Mingle Like A Pro!
By Kimberly Law

If the thought of meeting new people
at a business event sends a chill
up your spine, you're not alone.

For many of us networking is
something we dread. Unfortunately,
these days, it's not what you
know. It's who you know or who
knows you, that really counts for
business success. And even though
trade shows and business mixers
can be intimidating for anyone, they
are also the perfect opportunity
to network and build business
relationships. To feel more at ease
at your next event, prepare ahead
of time, with full stomach, the right
attitude and the right tools.

The buffet line-up can be a great place to strike up a conversation. Spending all your
time there will not make the best impression.

Food is best saved for thought, not conversation. Juggling food and drink can
present challenges when meeting people, shaking hands or while trying to carry on a

When holding a drink, use your left hand. This will keep your right hand dry and
available for shaking hands with others.

Barbeques and ball games are in a league of their own and my warrant drinking out
of cans and bottles. However for most events glasses over bottles are the preferred

Don't forget your networking tools! Bring business cards, brochures or profiles and
wear a name tag.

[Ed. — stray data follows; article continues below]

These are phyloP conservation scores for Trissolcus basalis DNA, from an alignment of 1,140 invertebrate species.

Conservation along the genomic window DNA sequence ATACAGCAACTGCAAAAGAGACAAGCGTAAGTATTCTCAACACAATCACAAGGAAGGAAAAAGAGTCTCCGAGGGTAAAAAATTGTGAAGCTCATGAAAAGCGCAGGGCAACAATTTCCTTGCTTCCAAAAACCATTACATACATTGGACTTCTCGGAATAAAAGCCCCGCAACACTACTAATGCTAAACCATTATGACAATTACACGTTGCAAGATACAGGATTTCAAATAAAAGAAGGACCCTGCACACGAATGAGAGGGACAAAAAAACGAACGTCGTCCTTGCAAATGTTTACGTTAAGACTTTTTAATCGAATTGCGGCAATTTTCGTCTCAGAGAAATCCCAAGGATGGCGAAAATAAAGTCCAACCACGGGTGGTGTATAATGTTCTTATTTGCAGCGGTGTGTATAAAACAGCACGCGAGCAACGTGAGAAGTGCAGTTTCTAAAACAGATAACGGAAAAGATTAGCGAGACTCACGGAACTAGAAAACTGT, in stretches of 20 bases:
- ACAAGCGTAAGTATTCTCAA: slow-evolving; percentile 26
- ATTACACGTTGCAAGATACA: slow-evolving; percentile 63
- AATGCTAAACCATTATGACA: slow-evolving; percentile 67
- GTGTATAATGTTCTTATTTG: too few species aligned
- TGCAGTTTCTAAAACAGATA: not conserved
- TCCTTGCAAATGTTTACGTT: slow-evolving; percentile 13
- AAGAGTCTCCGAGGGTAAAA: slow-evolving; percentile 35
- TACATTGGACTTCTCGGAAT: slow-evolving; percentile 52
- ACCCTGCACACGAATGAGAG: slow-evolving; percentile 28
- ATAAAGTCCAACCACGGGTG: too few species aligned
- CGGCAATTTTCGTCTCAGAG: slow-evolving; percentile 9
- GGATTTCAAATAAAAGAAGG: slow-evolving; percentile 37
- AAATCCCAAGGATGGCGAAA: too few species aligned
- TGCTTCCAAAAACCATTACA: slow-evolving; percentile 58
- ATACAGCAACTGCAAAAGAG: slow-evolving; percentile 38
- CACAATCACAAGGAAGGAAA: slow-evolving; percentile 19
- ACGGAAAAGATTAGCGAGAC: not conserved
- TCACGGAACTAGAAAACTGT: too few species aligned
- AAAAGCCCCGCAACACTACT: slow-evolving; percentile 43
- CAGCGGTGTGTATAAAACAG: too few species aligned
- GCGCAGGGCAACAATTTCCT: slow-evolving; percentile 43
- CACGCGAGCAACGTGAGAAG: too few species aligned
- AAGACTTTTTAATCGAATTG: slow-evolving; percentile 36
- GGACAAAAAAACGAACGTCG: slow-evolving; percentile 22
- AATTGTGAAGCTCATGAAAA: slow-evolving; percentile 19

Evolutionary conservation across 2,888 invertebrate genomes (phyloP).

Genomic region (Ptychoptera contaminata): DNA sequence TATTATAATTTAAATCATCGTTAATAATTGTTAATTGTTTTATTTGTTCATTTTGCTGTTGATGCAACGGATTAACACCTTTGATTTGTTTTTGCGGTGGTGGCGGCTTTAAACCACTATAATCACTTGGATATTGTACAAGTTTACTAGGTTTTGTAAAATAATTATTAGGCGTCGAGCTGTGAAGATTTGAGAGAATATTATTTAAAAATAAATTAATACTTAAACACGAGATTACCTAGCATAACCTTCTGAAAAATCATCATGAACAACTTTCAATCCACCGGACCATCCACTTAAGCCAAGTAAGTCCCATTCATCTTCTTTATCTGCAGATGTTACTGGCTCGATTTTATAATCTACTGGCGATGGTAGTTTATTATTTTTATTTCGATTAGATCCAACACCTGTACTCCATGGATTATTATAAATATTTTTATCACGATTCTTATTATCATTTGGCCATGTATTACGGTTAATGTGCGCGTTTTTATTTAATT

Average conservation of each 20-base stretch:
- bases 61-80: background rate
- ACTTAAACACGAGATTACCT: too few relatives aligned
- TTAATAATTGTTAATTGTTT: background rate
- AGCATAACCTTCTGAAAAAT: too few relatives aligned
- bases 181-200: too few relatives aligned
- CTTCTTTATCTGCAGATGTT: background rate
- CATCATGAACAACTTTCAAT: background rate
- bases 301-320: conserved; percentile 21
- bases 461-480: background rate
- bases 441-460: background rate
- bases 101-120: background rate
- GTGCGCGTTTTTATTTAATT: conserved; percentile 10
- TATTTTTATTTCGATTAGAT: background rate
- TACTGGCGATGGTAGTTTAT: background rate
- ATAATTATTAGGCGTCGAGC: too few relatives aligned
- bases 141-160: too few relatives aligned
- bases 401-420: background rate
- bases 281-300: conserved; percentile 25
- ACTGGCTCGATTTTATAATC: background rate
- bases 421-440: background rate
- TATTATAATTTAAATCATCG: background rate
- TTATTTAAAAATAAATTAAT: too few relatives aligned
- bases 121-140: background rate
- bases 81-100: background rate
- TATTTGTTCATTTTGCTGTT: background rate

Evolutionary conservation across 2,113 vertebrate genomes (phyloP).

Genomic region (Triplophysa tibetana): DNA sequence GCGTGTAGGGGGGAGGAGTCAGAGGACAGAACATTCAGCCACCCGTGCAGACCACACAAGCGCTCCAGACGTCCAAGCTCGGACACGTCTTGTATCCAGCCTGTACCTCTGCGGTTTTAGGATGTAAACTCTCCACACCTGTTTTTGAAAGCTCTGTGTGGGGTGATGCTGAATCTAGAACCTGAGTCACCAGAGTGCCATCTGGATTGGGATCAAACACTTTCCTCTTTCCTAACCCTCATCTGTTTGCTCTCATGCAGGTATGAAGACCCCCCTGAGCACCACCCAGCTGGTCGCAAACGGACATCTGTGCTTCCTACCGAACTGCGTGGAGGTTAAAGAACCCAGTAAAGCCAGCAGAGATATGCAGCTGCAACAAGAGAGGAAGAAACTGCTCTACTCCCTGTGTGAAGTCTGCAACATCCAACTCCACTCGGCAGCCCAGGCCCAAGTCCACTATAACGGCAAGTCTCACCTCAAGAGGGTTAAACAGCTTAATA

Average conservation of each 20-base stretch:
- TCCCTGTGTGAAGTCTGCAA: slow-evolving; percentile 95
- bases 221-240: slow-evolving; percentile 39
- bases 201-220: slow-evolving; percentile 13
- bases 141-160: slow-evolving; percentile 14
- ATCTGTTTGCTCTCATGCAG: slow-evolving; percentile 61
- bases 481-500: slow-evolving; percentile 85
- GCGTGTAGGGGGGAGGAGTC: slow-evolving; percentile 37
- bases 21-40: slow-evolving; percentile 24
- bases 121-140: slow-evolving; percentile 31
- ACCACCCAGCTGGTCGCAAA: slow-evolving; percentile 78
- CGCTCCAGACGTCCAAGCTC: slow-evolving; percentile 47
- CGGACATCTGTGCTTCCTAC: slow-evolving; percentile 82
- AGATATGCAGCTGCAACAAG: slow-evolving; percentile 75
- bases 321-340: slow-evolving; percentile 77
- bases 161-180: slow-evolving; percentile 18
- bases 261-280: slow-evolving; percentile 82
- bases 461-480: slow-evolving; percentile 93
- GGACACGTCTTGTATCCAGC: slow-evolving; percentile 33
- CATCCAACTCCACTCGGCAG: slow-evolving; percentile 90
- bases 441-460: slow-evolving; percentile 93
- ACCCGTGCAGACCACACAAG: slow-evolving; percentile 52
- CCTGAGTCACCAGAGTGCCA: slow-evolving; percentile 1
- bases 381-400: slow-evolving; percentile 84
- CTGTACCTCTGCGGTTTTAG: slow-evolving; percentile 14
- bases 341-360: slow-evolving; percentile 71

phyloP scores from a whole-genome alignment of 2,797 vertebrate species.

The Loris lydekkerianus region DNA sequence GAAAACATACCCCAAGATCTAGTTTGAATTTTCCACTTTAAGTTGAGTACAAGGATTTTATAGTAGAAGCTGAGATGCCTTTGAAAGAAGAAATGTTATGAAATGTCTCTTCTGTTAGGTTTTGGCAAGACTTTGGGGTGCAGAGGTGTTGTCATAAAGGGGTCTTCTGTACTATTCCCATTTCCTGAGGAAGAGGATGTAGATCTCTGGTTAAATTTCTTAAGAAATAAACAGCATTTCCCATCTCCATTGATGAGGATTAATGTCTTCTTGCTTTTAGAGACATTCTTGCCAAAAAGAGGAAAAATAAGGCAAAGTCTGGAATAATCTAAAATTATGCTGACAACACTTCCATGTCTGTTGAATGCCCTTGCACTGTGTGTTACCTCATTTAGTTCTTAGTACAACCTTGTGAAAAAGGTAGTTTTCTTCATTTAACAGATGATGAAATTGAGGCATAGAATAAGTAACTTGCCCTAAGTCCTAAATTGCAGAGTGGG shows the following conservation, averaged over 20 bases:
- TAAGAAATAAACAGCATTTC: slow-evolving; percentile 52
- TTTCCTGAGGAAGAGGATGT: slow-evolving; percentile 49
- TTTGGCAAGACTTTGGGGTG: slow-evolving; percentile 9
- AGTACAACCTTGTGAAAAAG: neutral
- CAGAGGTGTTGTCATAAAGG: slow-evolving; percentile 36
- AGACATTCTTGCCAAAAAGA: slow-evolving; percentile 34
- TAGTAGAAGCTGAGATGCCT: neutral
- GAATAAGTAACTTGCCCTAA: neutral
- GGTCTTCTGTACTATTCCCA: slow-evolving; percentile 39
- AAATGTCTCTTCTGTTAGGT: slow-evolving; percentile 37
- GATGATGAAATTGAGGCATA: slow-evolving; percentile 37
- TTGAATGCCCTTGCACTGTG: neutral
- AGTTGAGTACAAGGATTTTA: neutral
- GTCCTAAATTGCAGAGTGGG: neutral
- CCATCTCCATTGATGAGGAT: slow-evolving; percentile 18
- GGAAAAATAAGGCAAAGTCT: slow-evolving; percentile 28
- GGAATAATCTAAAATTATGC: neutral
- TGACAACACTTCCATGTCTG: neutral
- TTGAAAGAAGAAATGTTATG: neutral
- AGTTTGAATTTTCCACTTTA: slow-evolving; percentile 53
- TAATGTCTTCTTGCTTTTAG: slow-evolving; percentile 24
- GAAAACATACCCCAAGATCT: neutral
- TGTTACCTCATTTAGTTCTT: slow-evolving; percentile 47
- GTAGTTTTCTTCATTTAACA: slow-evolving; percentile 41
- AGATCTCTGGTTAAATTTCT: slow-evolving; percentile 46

Name tags should be worn in line of vision. This means on the right, close to the
shoulder. When you extend your right arm to shake hands, the eye is automatically
drawn to that area.

Feeling lonely? Approach people standing on their own, groups of three or larger
groups. When approaching a group of two you may be interrupting a private
conversation and it could become awkward or uncomfortable.

If you are sitting when someone approaches you, show respect and interest by
standing and greeting.

To meet and greet; make eye contact, smile, shake hands and say hello. Introduce
yourself with your first and last name and, if appropriate, state your relationship to
the host.

Don't use nick-names. Listen to how people introduce themselves and follow their
lead. Ask permission before shortening a name or trying out a nickname, just in case
it's not appreciated. Nick-names such as sweetie and honey are never appropriate in
a business setting.

Avoid taboo topics like politics, religion, sex or money. In other words, stay away
from anything personal or controversial.

Ease up on the sales pressure. Instead show interest with questions, small talk and
light conversation. Current events make great conversation when kept

Give and receive business cards respectfully. When a business card is offered to you,
hold it respectfully and look at it before putting it away. When offering your
business card, present it so it can be read, with the printing facing the person
receiving the card. Always wait to be asked, before presenting your business card.

With a little effort and self control, business events can be a fast, fun way to build
your business network.

About The Author:
Kimberly Law, AICI CIP, Certified Image Consultant, specializes in helping clients
make the best impression possible, through personal appearance and behavioral
communication. Sign up for Image Matters & receive FREE reports. I
Consulting, Free Reports.

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